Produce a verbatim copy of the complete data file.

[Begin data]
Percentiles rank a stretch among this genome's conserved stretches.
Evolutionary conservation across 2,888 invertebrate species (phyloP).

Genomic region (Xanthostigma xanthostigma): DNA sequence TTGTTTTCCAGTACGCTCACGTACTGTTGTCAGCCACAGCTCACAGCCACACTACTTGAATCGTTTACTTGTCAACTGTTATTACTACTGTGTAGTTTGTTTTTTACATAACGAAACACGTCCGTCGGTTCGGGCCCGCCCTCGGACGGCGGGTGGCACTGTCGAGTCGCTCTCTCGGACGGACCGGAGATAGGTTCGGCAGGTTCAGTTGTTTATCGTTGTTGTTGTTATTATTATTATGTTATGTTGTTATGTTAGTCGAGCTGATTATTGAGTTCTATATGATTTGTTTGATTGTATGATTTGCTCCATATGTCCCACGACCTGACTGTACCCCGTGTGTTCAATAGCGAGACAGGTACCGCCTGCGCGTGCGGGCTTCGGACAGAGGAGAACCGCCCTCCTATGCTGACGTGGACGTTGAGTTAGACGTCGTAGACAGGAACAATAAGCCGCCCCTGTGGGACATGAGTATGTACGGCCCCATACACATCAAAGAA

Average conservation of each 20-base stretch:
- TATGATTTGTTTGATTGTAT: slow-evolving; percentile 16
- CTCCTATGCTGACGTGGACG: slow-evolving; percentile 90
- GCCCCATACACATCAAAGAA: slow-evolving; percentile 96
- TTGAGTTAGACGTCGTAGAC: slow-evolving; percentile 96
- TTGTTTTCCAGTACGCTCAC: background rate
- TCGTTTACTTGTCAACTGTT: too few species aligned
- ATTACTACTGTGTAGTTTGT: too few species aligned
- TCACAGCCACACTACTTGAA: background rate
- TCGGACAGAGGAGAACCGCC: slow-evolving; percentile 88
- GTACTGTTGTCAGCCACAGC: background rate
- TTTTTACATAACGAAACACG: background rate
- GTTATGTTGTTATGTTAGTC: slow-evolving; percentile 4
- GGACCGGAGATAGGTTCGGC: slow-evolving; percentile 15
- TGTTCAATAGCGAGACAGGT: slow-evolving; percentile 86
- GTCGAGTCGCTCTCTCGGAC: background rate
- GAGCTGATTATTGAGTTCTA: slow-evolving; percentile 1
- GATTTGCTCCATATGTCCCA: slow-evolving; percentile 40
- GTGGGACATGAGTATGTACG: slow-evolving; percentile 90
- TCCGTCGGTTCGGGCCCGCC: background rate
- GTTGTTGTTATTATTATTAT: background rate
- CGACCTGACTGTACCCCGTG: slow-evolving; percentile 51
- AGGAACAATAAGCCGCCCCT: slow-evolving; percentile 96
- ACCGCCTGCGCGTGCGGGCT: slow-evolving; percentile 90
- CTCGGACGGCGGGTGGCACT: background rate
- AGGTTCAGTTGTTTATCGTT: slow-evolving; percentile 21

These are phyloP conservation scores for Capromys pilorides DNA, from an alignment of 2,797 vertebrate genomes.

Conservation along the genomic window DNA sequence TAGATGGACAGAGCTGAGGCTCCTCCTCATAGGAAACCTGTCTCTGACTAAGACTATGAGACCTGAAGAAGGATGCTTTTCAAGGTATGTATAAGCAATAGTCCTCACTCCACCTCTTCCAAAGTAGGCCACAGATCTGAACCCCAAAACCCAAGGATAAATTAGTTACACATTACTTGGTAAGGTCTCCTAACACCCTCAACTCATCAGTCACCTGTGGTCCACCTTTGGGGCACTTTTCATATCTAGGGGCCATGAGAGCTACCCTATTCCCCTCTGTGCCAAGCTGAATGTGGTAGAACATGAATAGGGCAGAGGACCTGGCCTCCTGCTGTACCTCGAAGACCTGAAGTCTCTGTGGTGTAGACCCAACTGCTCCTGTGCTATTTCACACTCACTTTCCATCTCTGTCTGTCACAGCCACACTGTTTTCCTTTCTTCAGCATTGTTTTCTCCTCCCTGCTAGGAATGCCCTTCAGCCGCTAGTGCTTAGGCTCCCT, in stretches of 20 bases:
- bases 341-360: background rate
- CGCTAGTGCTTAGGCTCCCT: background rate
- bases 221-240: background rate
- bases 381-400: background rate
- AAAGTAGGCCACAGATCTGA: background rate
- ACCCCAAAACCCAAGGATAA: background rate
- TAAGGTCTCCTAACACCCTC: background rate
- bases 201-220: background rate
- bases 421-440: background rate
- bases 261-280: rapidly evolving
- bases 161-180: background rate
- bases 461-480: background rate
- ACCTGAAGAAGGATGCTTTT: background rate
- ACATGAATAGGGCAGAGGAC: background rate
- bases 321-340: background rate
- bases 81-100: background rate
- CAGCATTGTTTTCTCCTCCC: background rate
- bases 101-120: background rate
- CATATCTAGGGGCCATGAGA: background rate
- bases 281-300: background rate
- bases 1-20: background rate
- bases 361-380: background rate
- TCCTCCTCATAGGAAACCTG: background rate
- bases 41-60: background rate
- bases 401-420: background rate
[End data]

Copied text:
Percentiles rank a stretch among this genome's conserved stretches.
Evolutionary conservation across 2,888 invertebrate species (phyloP).

Genomic region (Xanthostigma xanthostigma): DNA sequence TTGTTTTCCAGTACGCTCACGTACTGTTGTCAGCCACAGCTCACAGCCACACTACTTGAATCGTTTACTTGTCAACTGTTATTACTACTGTGTAGTTTGTTTTTTACATAACGAAACACGTCCGTCGGTTCGGGCCCGCCCTCGGACGGCGGGTGGCACTGTCGAGTCGCTCTCTCGGACGGACCGGAGATAGGTTCGGCAGGTTCAGTTGTTTATCGTTGTTGTTGTTATTATTATTATGTTATGTTGTTATGTTAGTCGAGCTGATTATTGAGTTCTATATGATTTGTTTGATTGTATGATTTGCTCCATATGTCCCACGACCTGACTGTACCCCGTGTGTTCAATAGCGAGACAGGTACCGCCTGCGCGTGCGGGCTTCGGACAGAGGAGAACCGCCCTCCTATGCTGACGTGGACGTTGAGTTAGACGTCGTAGACAGGAACAATAAGCCGCCCCTGTGGGACATGAGTATGTACGGCCCCATACACATCAAAGAA

Average conservation of each 20-base stretch:
- TATGATTTGTTTGATTGTAT: slow-evolving; percentile 16
- CTCCTATGCTGACGTGGACG: slow-evolving; percentile 90
- GCCCCATACACATCAAAGAA: slow-evolving; percentile 96
- TTGAGTTAGACGTCGTAGAC: slow-evolving; percentile 96
- TTGTTTTCCAGTACGCTCAC: background rate
- TCGTTTACTTGTCAACTGTT: too few species aligned
- ATTACTACTGTGTAGTTTGT: too few species aligned
- TCACAGCCACACTACTTGAA: background rate
- TCGGACAGAGGAGAACCGCC: slow-evolving; percentile 88
- GTACTGTTGTCAGCCACAGC: background rate
- TTTTTACATAACGAAACACG: background rate
- GTTATGTTGTTATGTTAGTC: slow-evolving; percentile 4
- GGACCGGAGATAGGTTCGGC: slow-evolving; percentile 15
- TGTTCAATAGCGAGACAGGT: slow-evolving; percentile 86
- GTCGAGTCGCTCTCTCGGAC: background rate
- GAGCTGATTATTGAGTTCTA: slow-evolving; percentile 1
- GATTTGCTCCATATGTCCCA: slow-evolving; percentile 40
- GTGGGACATGAGTATGTACG: slow-evolving; percentile 90
- TCCGTCGGTTCGGGCCCGCC: background rate
- GTTGTTGTTATTATTATTAT: background rate
- CGACCTGACTGTACCCCGTG: slow-evolving; percentile 51
- AGGAACAATAAGCCGCCCCT: slow-evolving; percentile 96
- ACCGCCTGCGCGTGCGGGCT: slow-evolving; percentile 90
- CTCGGACGGCGGGTGGCACT: background rate
- AGGTTCAGTTGTTTATCGTT: slow-evolving; percentile 21

These are phyloP conservation scores for Capromys pilorides DNA, from an alignment of 2,797 vertebrate genomes.

Conservation along the genomic window DNA sequence TAGATGGACAGAGCTGAGGCTCCTCCTCATAGGAAACCTGTCTCTGACTAAGACTATGAGACCTGAAGAAGGATGCTTTTCAAGGTATGTATAAGCAATAGTCCTCACTCCACCTCTTCCAAAGTAGGCCACAGATCTGAACCCCAAAACCCAAGGATAAATTAGTTACACATTACTTGGTAAGGTCTCCTAACACCCTCAACTCATCAGTCACCTGTGGTCCACCTTTGGGGCACTTTTCATATCTAGGGGCCATGAGAGCTACCCTATTCCCCTCTGTGCCAAGCTGAATGTGGTAGAACATGAATAGGGCAGAGGACCTGGCCTCCTGCTGTACCTCGAAGACCTGAAGTCTCTGTGGTGTAGACCCAACTGCTCCTGTGCTATTTCACACTCACTTTCCATCTCTGTCTGTCACAGCCACACTGTTTTCCTTTCTTCAGCATTGTTTTCTCCTCCCTGCTAGGAATGCCCTTCAGCCGCTAGTGCTTAGGCTCCCT, in stretches of 20 bases:
- bases 341-360: background rate
- CGCTAGTGCTTAGGCTCCCT: background rate
- bases 221-240: background rate
- bases 381-400: background rate
- AAAGTAGGCCACAGATCTGA: background rate
- ACCCCAAAACCCAAGGATAA: background rate
- TAAGGTCTCCTAACACCCTC: background rate
- bases 201-220: background rate
- bases 421-440: background rate
- bases 261-280: rapidly evolving
- bases 161-180: background rate
- bases 461-480: background rate
- ACCTGAAGAAGGATGCTTTT: background rate
- ACATGAATAGGGCAGAGGAC: background rate
- bases 321-340: background rate
- bases 81-100: background rate
- CAGCATTGTTTTCTCCTCCC: background rate
- bases 101-120: background rate
- CATATCTAGGGGCCATGAGA: background rate
- bases 281-300: background rate
- bases 1-20: background rate
- bases 361-380: background rate
- TCCTCCTCATAGGAAACCTG: background rate
- bases 41-60: background rate
- bases 401-420: background rate